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Bank Capital Regulation with Asymmetric Countries


  • Damien S.Eldridge

    () (School Economics, La Trobe University)

  • Heajin H.Ryoo

    () (School of Economics, La Trobe University)

  • Axel Wieneke

    () (School of Economics, La Trobe University)


Financial markets are increasingly globalized, so that the impacts of na- tional banking regulations extend beyond national borders. Strict regulation reduces global loan supply and thus widens interest rate spreads. This is an externality insofar as it affects foreign banks profitability and stability. The sovereigns' motivation to join an internationally coordinated regulatory regime, such as the Basel Accords, has been discussed in the literature. How- ever, regulatory enforcement remains a domestic responsibility. In combina- tion with asymmetric information, this gives national authorities room to deviate in the form of lax regulation. We show that each regulator's en- forcement choice is affected by the relative country size. Lax enforcement improves the profitability of home banks, but diminishes the global interest rate spreads. An authority regulating a small market has only a small effect on global interest rates. As such, it may choose lax regulation to improve domestic bank profitability without significantly diminishing global spreads. In contrast, an authority regulating a large market will have a significant im- pact on global spreads. Therefore, small country regulators have a stronger incentive to deviate from strict international regulatory standards.

Suggested Citation

  • Damien S.Eldridge & Heajin H.Ryoo & Axel Wieneke, 2012. "Bank Capital Regulation with Asymmetric Countries," Working Papers 2012.08, School of Economics, La Trobe University.
  • Handle: RePEc:trb:wpaper:2012.08
    Note: ISSN-1837-2198

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    References listed on IDEAS

    1. Viral V. Acharya, 2003. "Is the International Convergence of Capital Adequacy Regulation Desirable?," Journal of Finance, American Finance Association, vol. 58(6), pages 2745-2782, December.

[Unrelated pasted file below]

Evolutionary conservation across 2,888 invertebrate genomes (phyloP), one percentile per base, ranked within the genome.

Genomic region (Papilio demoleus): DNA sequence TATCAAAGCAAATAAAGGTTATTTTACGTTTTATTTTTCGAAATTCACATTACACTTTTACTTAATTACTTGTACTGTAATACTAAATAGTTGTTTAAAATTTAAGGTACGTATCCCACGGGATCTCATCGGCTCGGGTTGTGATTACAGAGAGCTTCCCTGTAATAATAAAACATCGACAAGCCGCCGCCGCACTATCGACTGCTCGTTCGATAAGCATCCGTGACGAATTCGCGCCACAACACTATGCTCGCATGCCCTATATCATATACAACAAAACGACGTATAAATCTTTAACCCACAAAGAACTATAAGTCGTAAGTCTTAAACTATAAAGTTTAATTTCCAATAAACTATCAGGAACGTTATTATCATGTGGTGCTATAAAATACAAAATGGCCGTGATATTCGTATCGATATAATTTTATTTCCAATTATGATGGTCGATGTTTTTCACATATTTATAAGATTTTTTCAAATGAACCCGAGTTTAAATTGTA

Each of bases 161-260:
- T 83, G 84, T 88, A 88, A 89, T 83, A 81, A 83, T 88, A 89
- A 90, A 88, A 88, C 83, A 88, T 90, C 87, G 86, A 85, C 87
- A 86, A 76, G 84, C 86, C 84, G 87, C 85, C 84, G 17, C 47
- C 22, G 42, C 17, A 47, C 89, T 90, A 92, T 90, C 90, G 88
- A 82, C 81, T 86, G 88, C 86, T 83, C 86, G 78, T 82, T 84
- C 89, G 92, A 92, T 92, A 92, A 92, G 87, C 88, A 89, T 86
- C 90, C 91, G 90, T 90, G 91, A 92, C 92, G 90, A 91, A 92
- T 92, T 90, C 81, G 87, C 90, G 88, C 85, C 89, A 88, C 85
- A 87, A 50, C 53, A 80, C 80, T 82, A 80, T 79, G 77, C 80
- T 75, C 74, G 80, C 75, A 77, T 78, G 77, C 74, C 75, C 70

2. Barth,James R. & Caprio,Gerard & Levine,Ross, 2008. "Rethinking Bank Regulation," Cambridge Books, Cambridge University Press, number 9780521709309, March.
    3. Léonard,Daniel & Long,Ngo van, 1992. "Optimal Control Theory and Static Optimization in Economics," Cambridge Books, Cambridge University Press, number 9780521331586, March.
    4. Hans-Werner Sinn, 2002. "Risktaking, Limited Liability, and the Competition of Bank Regulators," FinanzArchiv: Public Finance Analysis, Mohr Siebeck, Tübingen, vol. 59(3), pages 305-305, August.
    5. Dell'Ariccia, Giovanni & Marquez, Robert, 2006. "Competition among regulators and credit market integration," Journal of Financial Economics, Elsevier, vol. 79(2), pages 401-430, February.
    6. Dixit, Avinash K, 1986. "Comparative Statics for Oligopoly," International Economic Review, Department of Economics, University of Pennsylvania and Osaka University Institute of Social and Economic Research Association, vol. 27(1), pages 107-122, February.
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    Cited by:

    1. David VanHoose, 2016. "Should financial regulators engage in international policy coordination?," International Economics and Economic Policy, Springer, vol. 13(2), pages 319-338, April.

    More about this item


    Bank regulation; Market integration; Regulatory competition. EDIRC Provider-Institution: RePEc:edi:sblatau;

    JEL classification:

    • G21 - Financial Economics - - Financial Institutions and Services - - - Banks; Other Depository Institutions; Micro Finance Institutions; Mortgages
    • G18 - Financial Economics - - General Financial Markets - - - Government Policy and Regulation
    • F36 - International Economics - - International Finance - - - Financial Aspects of Economic Integration

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